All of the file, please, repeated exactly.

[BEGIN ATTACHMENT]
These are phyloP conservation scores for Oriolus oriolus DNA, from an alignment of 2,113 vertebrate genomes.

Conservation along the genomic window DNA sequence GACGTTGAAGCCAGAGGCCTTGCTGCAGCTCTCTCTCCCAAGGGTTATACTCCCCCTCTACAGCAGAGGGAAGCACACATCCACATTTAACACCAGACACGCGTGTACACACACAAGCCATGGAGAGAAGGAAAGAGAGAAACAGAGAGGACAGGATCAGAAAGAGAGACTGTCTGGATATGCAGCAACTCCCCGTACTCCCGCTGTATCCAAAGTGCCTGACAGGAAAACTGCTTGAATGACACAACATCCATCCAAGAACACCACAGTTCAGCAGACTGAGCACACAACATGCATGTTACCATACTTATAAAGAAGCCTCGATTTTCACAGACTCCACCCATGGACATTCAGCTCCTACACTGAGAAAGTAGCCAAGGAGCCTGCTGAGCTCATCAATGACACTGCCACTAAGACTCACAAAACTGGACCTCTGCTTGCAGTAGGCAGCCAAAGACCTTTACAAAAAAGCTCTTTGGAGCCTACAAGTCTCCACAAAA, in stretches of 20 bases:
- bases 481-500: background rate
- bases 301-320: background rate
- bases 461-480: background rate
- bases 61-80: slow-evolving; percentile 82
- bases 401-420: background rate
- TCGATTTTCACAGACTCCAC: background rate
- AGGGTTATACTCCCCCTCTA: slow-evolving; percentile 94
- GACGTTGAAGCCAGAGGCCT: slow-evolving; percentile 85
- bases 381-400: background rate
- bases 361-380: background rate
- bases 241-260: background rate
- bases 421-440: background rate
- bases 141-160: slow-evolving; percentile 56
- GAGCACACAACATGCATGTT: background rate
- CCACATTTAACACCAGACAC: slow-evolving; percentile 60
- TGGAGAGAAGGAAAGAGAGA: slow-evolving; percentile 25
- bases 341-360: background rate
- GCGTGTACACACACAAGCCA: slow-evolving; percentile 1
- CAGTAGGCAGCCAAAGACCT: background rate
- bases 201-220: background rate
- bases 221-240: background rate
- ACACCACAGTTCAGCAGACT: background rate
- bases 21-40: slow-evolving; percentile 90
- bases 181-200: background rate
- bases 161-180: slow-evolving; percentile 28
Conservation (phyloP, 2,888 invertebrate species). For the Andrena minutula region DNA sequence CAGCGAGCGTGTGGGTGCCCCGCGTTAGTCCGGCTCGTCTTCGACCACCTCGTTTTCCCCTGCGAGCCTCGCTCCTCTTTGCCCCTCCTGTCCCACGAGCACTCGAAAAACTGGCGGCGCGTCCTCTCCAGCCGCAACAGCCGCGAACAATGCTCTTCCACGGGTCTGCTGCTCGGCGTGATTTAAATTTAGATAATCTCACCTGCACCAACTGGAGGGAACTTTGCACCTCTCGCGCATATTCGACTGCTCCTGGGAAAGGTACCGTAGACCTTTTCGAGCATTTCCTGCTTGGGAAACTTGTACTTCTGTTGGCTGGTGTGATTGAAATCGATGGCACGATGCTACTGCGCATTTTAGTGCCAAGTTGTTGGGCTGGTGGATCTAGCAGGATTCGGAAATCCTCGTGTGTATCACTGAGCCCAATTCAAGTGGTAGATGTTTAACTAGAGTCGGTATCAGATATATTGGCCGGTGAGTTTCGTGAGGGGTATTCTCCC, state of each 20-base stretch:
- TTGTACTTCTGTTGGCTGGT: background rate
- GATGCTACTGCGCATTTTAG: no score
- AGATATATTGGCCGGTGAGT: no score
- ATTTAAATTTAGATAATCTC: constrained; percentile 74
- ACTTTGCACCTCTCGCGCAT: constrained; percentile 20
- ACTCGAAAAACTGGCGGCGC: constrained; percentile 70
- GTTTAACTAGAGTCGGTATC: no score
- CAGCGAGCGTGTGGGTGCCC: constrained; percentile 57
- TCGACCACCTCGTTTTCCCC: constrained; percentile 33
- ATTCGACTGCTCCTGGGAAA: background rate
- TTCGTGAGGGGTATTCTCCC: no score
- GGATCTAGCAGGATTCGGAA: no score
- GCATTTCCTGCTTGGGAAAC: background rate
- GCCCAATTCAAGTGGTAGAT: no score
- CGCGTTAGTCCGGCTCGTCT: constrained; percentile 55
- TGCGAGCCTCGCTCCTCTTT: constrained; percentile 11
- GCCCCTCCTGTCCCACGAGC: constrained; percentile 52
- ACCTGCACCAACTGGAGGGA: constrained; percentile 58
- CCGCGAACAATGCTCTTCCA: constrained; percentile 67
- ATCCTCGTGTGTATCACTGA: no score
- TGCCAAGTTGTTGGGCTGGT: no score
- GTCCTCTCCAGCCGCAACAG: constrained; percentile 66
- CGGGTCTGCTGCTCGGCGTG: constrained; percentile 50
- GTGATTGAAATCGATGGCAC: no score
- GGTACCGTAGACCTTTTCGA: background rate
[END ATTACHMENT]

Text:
These are phyloP conservation scores for Oriolus oriolus DNA, from an alignment of 2,113 vertebrate genomes.

Conservation along the genomic window DNA sequence GACGTTGAAGCCAGAGGCCTTGCTGCAGCTCTCTCTCCCAAGGGTTATACTCCCCCTCTACAGCAGAGGGAAGCACACATCCACATTTAACACCAGACACGCGTGTACACACACAAGCCATGGAGAGAAGGAAAGAGAGAAACAGAGAGGACAGGATCAGAAAGAGAGACTGTCTGGATATGCAGCAACTCCCCGTACTCCCGCTGTATCCAAAGTGCCTGACAGGAAAACTGCTTGAATGACACAACATCCATCCAAGAACACCACAGTTCAGCAGACTGAGCACACAACATGCATGTTACCATACTTATAAAGAAGCCTCGATTTTCACAGACTCCACCCATGGACATTCAGCTCCTACACTGAGAAAGTAGCCAAGGAGCCTGCTGAGCTCATCAATGACACTGCCACTAAGACTCACAAAACTGGACCTCTGCTTGCAGTAGGCAGCCAAAGACCTTTACAAAAAAGCTCTTTGGAGCCTACAAGTCTCCACAAAA, in stretches of 20 bases:
- bases 481-500: background rate
- bases 301-320: background rate
- bases 461-480: background rate
- bases 61-80: slow-evolving; percentile 82
- bases 401-420: background rate
- TCGATTTTCACAGACTCCAC: background rate
- AGGGTTATACTCCCCCTCTA: slow-evolving; percentile 94
- GACGTTGAAGCCAGAGGCCT: slow-evolving; percentile 85
- bases 381-400: background rate
- bases 361-380: background rate
- bases 241-260: background rate
- bases 421-440: background rate
- bases 141-160: slow-evolving; percentile 56
- GAGCACACAACATGCATGTT: background rate
- CCACATTTAACACCAGACAC: slow-evolving; percentile 60
- TGGAGAGAAGGAAAGAGAGA: slow-evolving; percentile 25
- bases 341-360: background rate
- GCGTGTACACACACAAGCCA: slow-evolving; percentile 1
- CAGTAGGCAGCCAAAGACCT: background rate
- bases 201-220: background rate
- bases 221-240: background rate
- ACACCACAGTTCAGCAGACT: background rate
- bases 21-40: slow-evolving; percentile 90
- bases 181-200: background rate
- bases 161-180: slow-evolving; percentile 28
Conservation (phyloP, 2,888 invertebrate species). For the Andrena minutula region DNA sequence CAGCGAGCGTGTGGGTGCCCCGCGTTAGTCCGGCTCGTCTTCGACCACCTCGTTTTCCCCTGCGAGCCTCGCTCCTCTTTGCCCCTCCTGTCCCACGAGCACTCGAAAAACTGGCGGCGCGTCCTCTCCAGCCGCAACAGCCGCGAACAATGCTCTTCCACGGGTCTGCTGCTCGGCGTGATTTAAATTTAGATAATCTCACCTGCACCAACTGGAGGGAACTTTGCACCTCTCGCGCATATTCGACTGCTCCTGGGAAAGGTACCGTAGACCTTTTCGAGCATTTCCTGCTTGGGAAACTTGTACTTCTGTTGGCTGGTGTGATTGAAATCGATGGCACGATGCTACTGCGCATTTTAGTGCCAAGTTGTTGGGCTGGTGGATCTAGCAGGATTCGGAAATCCTCGTGTGTATCACTGAGCCCAATTCAAGTGGTAGATGTTTAACTAGAGTCGGTATCAGATATATTGGCCGGTGAGTTTCGTGAGGGGTATTCTCCC, state of each 20-base stretch:
- TTGTACTTCTGTTGGCTGGT: background rate
- GATGCTACTGCGCATTTTAG: no score
- AGATATATTGGCCGGTGAGT: no score
- ATTTAAATTTAGATAATCTC: constrained; percentile 74
- ACTTTGCACCTCTCGCGCAT: constrained; percentile 20
- ACTCGAAAAACTGGCGGCGC: constrained; percentile 70
- GTTTAACTAGAGTCGGTATC: no score
- CAGCGAGCGTGTGGGTGCCC: constrained; percentile 57
- TCGACCACCTCGTTTTCCCC: constrained; percentile 33
- ATTCGACTGCTCCTGGGAAA: background rate
- TTCGTGAGGGGTATTCTCCC: no score
- GGATCTAGCAGGATTCGGAA: no score
- GCATTTCCTGCTTGGGAAAC: background rate
- GCCCAATTCAAGTGGTAGAT: no score
- CGCGTTAGTCCGGCTCGTCT: constrained; percentile 55
- TGCGAGCCTCGCTCCTCTTT: constrained; percentile 11
- GCCCCTCCTGTCCCACGAGC: constrained; percentile 52
- ACCTGCACCAACTGGAGGGA: constrained; percentile 58
- CCGCGAACAATGCTCTTCCA: constrained; percentile 67
- ATCCTCGTGTGTATCACTGA: no score
- TGCCAAGTTGTTGGGCTGGT: no score
- GTCCTCTCCAGCCGCAACAG: constrained; percentile 66
- CGGGTCTGCTGCTCGGCGTG: constrained; percentile 50
- GTGATTGAAATCGATGGCAC: no score
- GGTACCGTAGACCTTTTCGA: background rate